## Basic properties

1.1 A Lie algebra is a vector space $𝔤$ over $k$ with a bracket $\left[,\right]:𝔤\otimes 𝔤\to 𝔤$ which satisfies The first relation is the skew-symmetric relation and is equivalent to $\left[x,y\right]=-\left[y,x\right]$, for all $x,y\in 𝔤$ provided $char\left(k\right)\ne 2$. The second relation is called the Jacobi identity.

1.2 Let $𝔤$ be a Lie algebra. Let $T\left(𝔤\right)$ be the tensor algebra of $𝔤$ and let $J$ be the ideal of $T\left(𝔤\right)$ generated by the tensors $x⊗y-y⊗x- [ x , y ],$ where $x,y\in 𝔤$. The enveloping algebra of $𝔤$, $𝔘𝔤$ is the associative algebra $𝔘𝔤= T𝔤 J .$ There is a canonical map $α0: 𝔤 → 𝔘𝔤 x ↦ x+J.$ The algebra $𝔘𝔤$ can be given the following universal property:

1. Let $\alpha :𝔤\to A$ be a mapping of $𝔤$ to an associative algebra $A$ such that $α [ x , y ] = αxαy- αyαx$ for all $x,y\in 𝔤$ and let $1$ and ${1}_{A}$ denote the identities in $𝔘𝔤$ and $A$ respectively. Then there exists a unique mapping $\tau :𝔘𝔤\to A$ such that $\tau \left(1\right)={1}_{A}$ and $\alpha =\tau \circ {\alpha }_{0}$, i.e., the following diagram commutes.

1.3 The following statement is the Poincaré-Birkoff-Witt theorem. See [Bou] or [J] for an exposition and a proof.

Suppose that $𝔤$ has a totally ordered basis $\left({x}_{i}{\right)}_{i\in \Lambda }$. Then the elements ${x}_{{i}_{1}}{x}_{{i}_{2}}\cdots {x}_{{i}_{n}}$ of the enveloping algebra $𝔘𝔤$, where $\left({i}_{1}\le {i}_{2}\le \cdots \le {i}_{n}\right)$ is an arbitrary increasing finite seqeuce of elements of $\Lambda$, form a basis of $𝔘𝔤$.

1.4 It follows from the Poincaré-Birkoff-Witt theorem that the canonical map of $𝔤$ into $𝔘𝔤$ is injective. Thus we can view $𝔤$ as a subspace of $𝔘𝔤$. Also it is natural to give $𝔘𝔤$ a filtraition by defining $𝔘n= span- xi1 xi2 ⋯ xik ∣ k≤n, xij∈𝔤 .$ Then

1.5 The enveloping algebra of $𝔤$ is made into a Hopf algebra by defining a comultiplication $\Delta :𝔘𝔤\to 𝔘𝔤\otimes 𝔘𝔤$ by a counit $ϵ:𝔘𝔤\to k$ by $ϵx=0, for allx∈𝔤,$ and an antipode $S:𝔘𝔤\to 𝔘𝔤$ by

1.6 The algebra $𝔘𝔤\otimes 𝔘𝔤$ also has a filtration given by $(𝔘𝔤⊗𝔘𝔤)n= ∑ r+s=n 𝔘r⊗𝔘s.$ If $y\in {𝔘}_{m}$ then $\Delta \left(y\right)\in \left(𝔘𝔤\otimes 𝔘𝔤{\right)}_{m}$ since if $x\in 𝔤$ then $\Delta \left(x\right)=1\otimes x+x\otimes 1\in \in \left(𝔘𝔤\otimes 𝔘𝔤{\right)}_{1}$.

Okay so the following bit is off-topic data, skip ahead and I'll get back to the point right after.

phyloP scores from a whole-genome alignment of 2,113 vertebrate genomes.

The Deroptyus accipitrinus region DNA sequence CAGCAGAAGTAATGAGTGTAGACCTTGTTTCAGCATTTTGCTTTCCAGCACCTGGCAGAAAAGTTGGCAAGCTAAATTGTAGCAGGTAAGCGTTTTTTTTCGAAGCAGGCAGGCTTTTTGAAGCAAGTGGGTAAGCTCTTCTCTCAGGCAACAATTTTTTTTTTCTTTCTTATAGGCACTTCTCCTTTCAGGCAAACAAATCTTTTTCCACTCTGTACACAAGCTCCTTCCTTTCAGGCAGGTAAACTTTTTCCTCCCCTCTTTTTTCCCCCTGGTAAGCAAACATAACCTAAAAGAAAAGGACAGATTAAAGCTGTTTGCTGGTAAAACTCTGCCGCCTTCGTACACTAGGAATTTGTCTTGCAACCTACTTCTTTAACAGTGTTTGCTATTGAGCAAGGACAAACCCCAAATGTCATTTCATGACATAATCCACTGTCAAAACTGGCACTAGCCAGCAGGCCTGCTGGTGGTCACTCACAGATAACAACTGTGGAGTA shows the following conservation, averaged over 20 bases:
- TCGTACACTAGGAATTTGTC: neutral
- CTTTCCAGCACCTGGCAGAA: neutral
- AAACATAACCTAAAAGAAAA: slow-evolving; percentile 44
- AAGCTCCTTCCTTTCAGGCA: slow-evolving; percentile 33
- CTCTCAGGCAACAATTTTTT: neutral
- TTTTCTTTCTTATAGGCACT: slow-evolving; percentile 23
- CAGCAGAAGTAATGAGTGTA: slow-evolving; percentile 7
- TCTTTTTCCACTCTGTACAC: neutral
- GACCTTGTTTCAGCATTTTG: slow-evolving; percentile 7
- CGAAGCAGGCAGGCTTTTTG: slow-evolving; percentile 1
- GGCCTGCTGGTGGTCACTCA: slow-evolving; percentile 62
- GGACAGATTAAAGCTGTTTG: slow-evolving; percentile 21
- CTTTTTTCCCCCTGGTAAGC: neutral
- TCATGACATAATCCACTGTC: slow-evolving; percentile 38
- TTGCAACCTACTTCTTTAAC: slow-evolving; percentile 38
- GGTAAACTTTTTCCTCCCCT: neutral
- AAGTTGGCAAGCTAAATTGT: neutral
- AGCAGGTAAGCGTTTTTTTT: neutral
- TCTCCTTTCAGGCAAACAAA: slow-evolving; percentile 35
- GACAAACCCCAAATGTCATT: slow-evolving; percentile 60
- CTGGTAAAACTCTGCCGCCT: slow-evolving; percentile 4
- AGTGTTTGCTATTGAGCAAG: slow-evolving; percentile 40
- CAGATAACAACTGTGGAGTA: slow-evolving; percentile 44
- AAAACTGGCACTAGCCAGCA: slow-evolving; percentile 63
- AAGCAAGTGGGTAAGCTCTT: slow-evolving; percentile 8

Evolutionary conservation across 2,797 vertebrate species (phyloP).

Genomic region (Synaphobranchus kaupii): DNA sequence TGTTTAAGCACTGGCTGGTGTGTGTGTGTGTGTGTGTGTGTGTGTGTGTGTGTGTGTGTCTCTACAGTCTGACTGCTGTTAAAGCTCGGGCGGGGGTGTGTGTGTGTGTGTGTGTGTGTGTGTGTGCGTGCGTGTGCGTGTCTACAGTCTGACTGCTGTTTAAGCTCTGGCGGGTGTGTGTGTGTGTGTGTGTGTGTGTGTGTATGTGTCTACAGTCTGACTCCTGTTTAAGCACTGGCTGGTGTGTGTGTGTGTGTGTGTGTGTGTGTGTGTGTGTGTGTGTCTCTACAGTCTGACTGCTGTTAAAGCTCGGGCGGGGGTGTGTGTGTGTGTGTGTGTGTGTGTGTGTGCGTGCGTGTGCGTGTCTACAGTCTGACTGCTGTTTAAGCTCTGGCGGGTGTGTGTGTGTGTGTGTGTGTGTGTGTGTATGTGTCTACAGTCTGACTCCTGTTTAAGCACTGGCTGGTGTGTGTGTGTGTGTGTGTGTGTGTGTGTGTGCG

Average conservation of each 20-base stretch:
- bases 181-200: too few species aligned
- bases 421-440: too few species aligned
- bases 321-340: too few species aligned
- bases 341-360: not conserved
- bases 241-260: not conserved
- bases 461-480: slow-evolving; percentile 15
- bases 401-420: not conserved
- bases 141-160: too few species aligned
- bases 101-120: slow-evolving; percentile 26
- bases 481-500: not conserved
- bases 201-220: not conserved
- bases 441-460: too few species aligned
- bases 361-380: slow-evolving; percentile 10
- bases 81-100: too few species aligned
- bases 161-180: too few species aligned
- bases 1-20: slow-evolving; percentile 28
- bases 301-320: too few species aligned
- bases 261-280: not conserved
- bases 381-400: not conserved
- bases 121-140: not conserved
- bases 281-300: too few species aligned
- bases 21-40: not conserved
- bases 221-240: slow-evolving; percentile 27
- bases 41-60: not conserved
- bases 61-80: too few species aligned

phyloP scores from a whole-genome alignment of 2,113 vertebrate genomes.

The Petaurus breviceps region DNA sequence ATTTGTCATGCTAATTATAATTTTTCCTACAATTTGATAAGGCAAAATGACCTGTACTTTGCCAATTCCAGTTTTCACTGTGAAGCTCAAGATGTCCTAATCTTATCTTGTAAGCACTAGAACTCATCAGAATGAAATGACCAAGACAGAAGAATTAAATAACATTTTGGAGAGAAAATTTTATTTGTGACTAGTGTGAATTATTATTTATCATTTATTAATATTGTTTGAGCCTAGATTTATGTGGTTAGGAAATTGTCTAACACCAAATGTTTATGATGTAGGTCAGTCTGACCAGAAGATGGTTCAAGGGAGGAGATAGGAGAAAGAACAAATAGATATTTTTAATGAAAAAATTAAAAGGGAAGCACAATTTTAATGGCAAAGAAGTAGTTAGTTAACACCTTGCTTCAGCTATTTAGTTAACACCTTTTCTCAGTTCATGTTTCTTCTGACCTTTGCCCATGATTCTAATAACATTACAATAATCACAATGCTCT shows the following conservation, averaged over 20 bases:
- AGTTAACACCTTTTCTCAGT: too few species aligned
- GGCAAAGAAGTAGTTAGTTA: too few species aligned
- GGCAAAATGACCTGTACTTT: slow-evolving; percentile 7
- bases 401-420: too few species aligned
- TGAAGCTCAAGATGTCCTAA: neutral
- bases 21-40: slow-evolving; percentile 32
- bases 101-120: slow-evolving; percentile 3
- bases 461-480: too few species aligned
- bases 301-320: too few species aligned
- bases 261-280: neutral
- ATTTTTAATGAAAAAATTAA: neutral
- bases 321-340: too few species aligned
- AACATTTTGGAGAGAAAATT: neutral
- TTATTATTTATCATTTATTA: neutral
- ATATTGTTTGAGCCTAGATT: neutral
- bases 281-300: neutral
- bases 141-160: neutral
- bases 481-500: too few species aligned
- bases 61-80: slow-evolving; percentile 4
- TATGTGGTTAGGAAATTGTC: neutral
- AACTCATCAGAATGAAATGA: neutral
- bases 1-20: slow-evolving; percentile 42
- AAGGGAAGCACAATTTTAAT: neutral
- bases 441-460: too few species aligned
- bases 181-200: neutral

1.7 An element $x$ of a Hopf algebra $A$ is primitive if $\Delta \left(x\right)=1\otimes x+x\otimes 1$. All elements of $𝔤$ are primitive elements of $𝔘𝔤$. In fact, the following Proposition shows that if $char\left(k\right)=0$ then the elements of $𝔤$ are all the primitive elements of $𝔘𝔤$.

If $char\left(k\right)=0$ then the subspace $𝔤$ of $𝔘𝔤$ is the set of primitive elements of $𝔘𝔤$.

 Proof: Suppose that ${x}_{1},{x}_{2},\dots$ is a basis of $𝔤$. Then the monomials ${x}_{1}^{{k}_{1}}{x}_{1}^{{k}_{2}}\cdots {x}_{1}^{{k}_{m}}$ form a basis of $𝔘𝔤$ and the tensors $x1k1 x2k2 ⋯ xmkm ⊗ x1l1 x2l2 ⋯ xnln$ form a basis of $𝔘𝔤\otimes 𝔘𝔤$. Then $Δ x1k1 x2k2 ⋯ xmkm = x1⊗1⊗1⊗x1 k1 ⋯ xm⊗1⊗1⊗xm km = x1k1 x2k2 ⋯ xmkm ⊗1 + k1 x1k1-1 x2k2 ⋯ xmkm ⊗x1 + k2 x1k1 x2k2-1 ⋯ xmkm ⊗x2 +⋯+km x1k1 x2k2 ⋯ xmkm-1 ⊗ xm +⋯+ 1⊗ x1k1 x1k2 ⋯ x1km .$ Note that The term ${x}_{1}^{{k}_{1}-1}{x}_{2}^{{k}_{2}}\cdots {x}_{m}^{{k}_{m}}\otimes {x}_{1}$ cannot appear with non-xero coefficeint in $\Delta \left({x}_{1}^{{l}_{1}}{x}_{2}^{{l}_{2}}\cdots {x}_{n}^{{l}_{n}}\right)$ for any basis element ${x}_{1}^{{l}_{1}}{x}_{2}^{{l}_{2}}\cdots {x}_{n}^{{l}_{n}}$ different from $\otimes {x}_{1}^{{k}_{1}}{x}_{2}^{{k}_{2}}\cdots {x}_{m}^{{k}_{m}}$ The coproduct $\Delta \left({x}_{1}^{{k}_{1}}{x}_{2}^{{k}_{2}}\cdots {x}_{m}^{{k}_{m}}\right)$ is a linear combination of terms of the form ${x}_{1}^{{j}_{1}}{x}_{2}^{{j}_{2}}\cdots {x}_{m}^{{j}_{m}}\otimes 1$ and $1\otimes {x}_{1}^{{l}_{1}}{x}_{2}^{{l}_{2}}\cdots {x}_{m}^{{l}_{m}}$ only if all the ${k}_{i}$ are $0$ except for one, and this one is $1$, i.e., only if $x1k1 x2k2 ⋯ xmkm =xi∈𝔤$ for some $i$. It follows from 1) that if $a\in 𝔘𝔤$ and the expansion of $\Delta \left(a\right)$ contains only terms of the form ${x}_{1}^{{j}_{1}}{x}_{2}^{{j}_{2}}\cdots {x}_{m}^{{j}_{m}}\otimes 1$ and $1\otimes {x}_{1}^{{l}_{1}}{x}_{2}^{{l}_{2}}\cdots {x}_{m}^{{l}_{m}}$ then $a$ is a linear combination of terms ${x}_{1}^{{k}_{1}}{x}_{2}^{{k}_{2}}\cdots {x}_{m}^{{k}_{m}}$ such that $\Delta \left({x}_{1}^{{k}_{1}}{x}_{2}^{{k}_{2}}\cdots {x}_{m}^{{k}_{m}}\right)$ is a linear combination of terms of the form ${x}_{1}^{{j}_{1}}{x}_{2}^{{j}_{2}}\cdots {x}_{m}^{{j}_{m}}\otimes 1$ and $1\otimes {x}_{1}^{{l}_{1}}{x}_{2}^{{l}_{2}}\cdots {x}_{m}^{{l}_{m}}$. It now follows from 2) that $a$ is a linear combination of elements ${x}_{i}\in 𝔤$. Thus, if $a$ is a primitive element of $𝔘𝔤$, then $a\in 𝔤$. $\square$

## References

Chapter I §2 of [Bou] gives a nice, in depth, exposition of enveloping algebras and the Poincaré-Birkoff-Witt theorem. Chapter II §1 discusses the bialgebra structure on the universal enveloping algebra. In particular [Bou] Chapt II. §1.5 Corollary to Proposition 9 gives a very slick proof of Proposition 1.2. The reason it is so slick is because of the marvelous combinatorial fact Bourbacki, Algebra Chapt. I §8.2 Prop. 2.

[Bou] N. Bourbaki, Lie groups and Lie algebras, Chapters I-III, Springer-Verlag, 1989.

[D] V.G. Drinfeld, Quantum Groups, Vol. 1 of Proccedings of the International Congress of Mathematicians (Berkeley, Calif., 1986). Amer. Math. Soc., Providence, RI, 1987, pp. 198–820. MR0934283

[DHL] H.-D. Doebner, Hennig, J. D. and W. Lücke, Mathematical guide to quantum groups, Quantum groups (Clausthal, 1989), Lecture Notes in Phys., 370, Springer, Berlin, 1990, pp. 29–63. MR1201823

The following book is a standard introductory book on Lie algebras; a book which remains a standard reference. This book has been released for a very reasonable price by Dover publishers.

[J] N. Jacobson, Lie algebras, Interscience Publishers, New York, 1962.